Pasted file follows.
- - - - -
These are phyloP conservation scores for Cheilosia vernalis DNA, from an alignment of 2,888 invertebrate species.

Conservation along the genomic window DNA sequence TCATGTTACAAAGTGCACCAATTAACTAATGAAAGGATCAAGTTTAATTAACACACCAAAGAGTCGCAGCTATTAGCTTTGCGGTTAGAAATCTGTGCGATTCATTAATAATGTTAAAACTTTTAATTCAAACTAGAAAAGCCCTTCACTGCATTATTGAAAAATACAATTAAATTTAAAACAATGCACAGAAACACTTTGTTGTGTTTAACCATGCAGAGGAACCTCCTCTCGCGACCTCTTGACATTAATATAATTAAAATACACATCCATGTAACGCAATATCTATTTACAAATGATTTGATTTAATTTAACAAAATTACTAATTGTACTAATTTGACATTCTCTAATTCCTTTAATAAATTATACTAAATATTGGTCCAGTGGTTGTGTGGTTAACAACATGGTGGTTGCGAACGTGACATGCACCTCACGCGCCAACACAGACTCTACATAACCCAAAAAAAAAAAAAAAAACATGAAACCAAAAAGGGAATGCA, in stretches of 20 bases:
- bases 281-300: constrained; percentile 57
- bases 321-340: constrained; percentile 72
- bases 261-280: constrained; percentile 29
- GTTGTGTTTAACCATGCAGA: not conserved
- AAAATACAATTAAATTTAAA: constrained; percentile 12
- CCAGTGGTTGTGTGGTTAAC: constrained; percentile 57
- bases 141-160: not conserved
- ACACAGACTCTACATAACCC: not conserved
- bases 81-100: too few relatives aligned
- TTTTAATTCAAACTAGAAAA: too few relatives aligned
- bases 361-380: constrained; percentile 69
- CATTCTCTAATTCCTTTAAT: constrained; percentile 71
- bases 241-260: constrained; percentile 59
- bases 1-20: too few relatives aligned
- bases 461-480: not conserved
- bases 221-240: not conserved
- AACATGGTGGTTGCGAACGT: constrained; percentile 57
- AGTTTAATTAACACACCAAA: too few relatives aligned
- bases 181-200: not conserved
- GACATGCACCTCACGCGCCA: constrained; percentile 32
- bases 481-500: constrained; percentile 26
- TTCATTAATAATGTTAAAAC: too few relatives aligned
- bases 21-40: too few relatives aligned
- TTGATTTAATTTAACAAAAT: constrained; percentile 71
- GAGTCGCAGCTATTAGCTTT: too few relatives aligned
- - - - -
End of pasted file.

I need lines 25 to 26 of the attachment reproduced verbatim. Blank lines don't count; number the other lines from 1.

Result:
- bases 21-40: too few relatives aligned
- TTGATTTAATTTAACAAAAT: constrained; percentile 71